In this latter scenario we have, as it were, a series of fluctuations around an ‘equilibrium’ of capitalist profitability. (Or, if you prefer, a constantly refreshed series of disequilibriums – but disequilibriums that are driven by the structurally reproduced social requirement of profitability.)

The mechanism of the capitalist production process removes the very obstacles it temporarily creates.

i.e. (as already said): if increased accumulation raises the wage-rate to such an extent that profitability is reduced, this will remove the incentives to capitalist investment, thereby reducing accumulation, thereby reducing the demand for labour, thereby reducing wages, until such a point at which the wage-rate is low enough to enable renewed accumulation, with profit as the incentive.

It is these absolute movements of the accumulation of capital which are reflected in relative movements of the mass of exploitable labour power, and therefore seem to be produced by the latter’s own independent movement.

In the next post I’ll try to address more central stuff. Hopefully to god there won’t be such a long gap between posts this time..

[NB: I apologise in advance if I don’t respond in a timely or adequate manner to comments – quite busy.]


October 19, 2009

So I wrote a long and extremely angry post about the final chapter of the new Freakonomics book. (I read a PDF version of the final chapter, which now appears to have been removed at the publisher’s request. I’ll put up a link if I find one.) Ranting obscures the issues, though, so first off I’ll just do a link compilation.

Krugman has takedowns here, here and here. Brad DeLong has takedowns here, here and here. [Those last two links are especially good.] William Connolley and Tim Lambert both have excellent critiques. Yoram Bauman reproduces an all-too-revealing email exchange with Levitt here. Levitt’s initial smokescreen response is here. Dubner’s follow-up ‘rebuttal’ is here. The Romm post which Dubner chooses as the object of his counter-attack is here. Real Climate discusses the actual issues here. Lots more googleable stuff – but that’ll do for now.

I don’t really have anything substantive to add. But:

1) Even having read some of the online critiques, I was shocked by how ignorant and deceitful this chapter is. Do not take Dubner’s online summary as a fair representation of the chapter’s egregious contents.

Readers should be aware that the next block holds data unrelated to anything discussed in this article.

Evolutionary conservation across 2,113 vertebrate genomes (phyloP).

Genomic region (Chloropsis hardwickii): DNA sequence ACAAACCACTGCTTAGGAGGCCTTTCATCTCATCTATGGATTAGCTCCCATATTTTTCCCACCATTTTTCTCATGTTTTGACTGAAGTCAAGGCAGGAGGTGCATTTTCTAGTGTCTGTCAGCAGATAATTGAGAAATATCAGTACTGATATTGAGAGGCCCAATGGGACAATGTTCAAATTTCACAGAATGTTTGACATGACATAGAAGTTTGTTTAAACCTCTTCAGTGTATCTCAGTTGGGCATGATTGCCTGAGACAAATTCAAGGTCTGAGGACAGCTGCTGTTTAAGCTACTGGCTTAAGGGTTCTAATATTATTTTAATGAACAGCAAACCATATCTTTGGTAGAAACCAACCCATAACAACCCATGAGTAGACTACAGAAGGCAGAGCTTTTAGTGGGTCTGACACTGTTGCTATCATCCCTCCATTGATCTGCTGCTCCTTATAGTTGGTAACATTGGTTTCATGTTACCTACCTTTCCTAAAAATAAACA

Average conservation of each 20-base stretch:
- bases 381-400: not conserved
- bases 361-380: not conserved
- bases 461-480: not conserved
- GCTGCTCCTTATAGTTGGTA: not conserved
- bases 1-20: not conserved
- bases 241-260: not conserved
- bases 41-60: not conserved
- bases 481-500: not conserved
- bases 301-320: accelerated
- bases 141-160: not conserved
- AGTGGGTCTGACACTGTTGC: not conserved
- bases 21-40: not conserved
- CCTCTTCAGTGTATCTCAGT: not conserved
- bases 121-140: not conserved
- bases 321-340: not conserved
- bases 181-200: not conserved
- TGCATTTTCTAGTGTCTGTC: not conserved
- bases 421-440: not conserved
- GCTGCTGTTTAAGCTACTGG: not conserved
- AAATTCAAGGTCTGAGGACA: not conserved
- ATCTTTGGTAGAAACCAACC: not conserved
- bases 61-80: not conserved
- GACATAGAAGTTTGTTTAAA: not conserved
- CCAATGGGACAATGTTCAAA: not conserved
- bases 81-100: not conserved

2) This is a genuinely pernicious political intervention by figures with huge popular readership and (in Levitt’s case) considerable academic authority/credentials. I’m not sure I can think of another issue where spreading such falsehoods could have more serious negative consequences. Levitt and Dubner are no longer amusingly sloppy, more or less frivolous, pop-economists – writing and publishing this chapter is despicable. [Krugman: “This is a serious issue. We’re not talking about the ethics of sumo wrestling here; we’re talking, quite possibly, about the fate of civilization.”]

3) Some of the clearer evidence of deliberate, calculated deceit is getting a bit lost in the noise. So I’ll reproduce this contrast (via Lambert):

From the chapter:

In 2006 [Paul Crutzen] wrote an essay in the journal Climatic Change lamenting the “grossly unsuccessful” efforts to emit fewer greenhouse gases and acknowledging that an injection of sulphur in the stratosphere “is the only option available to rapidly reduce temperature rises and counteract other climatic effects”

From Crutzen’s paper:

By far the preferred way to resolve the policy makers’ dilemma is to lower the emissions of the greenhouse gases. However, so far, attempts in that direction have been grossly unsuccessful… Therefore, although by far not the best solution, the usefulness of artificially enhancing earth’s albedo and thereby cooling climate by adding sunlight reflecting aerosol in the stratosphere might again be explored and debated …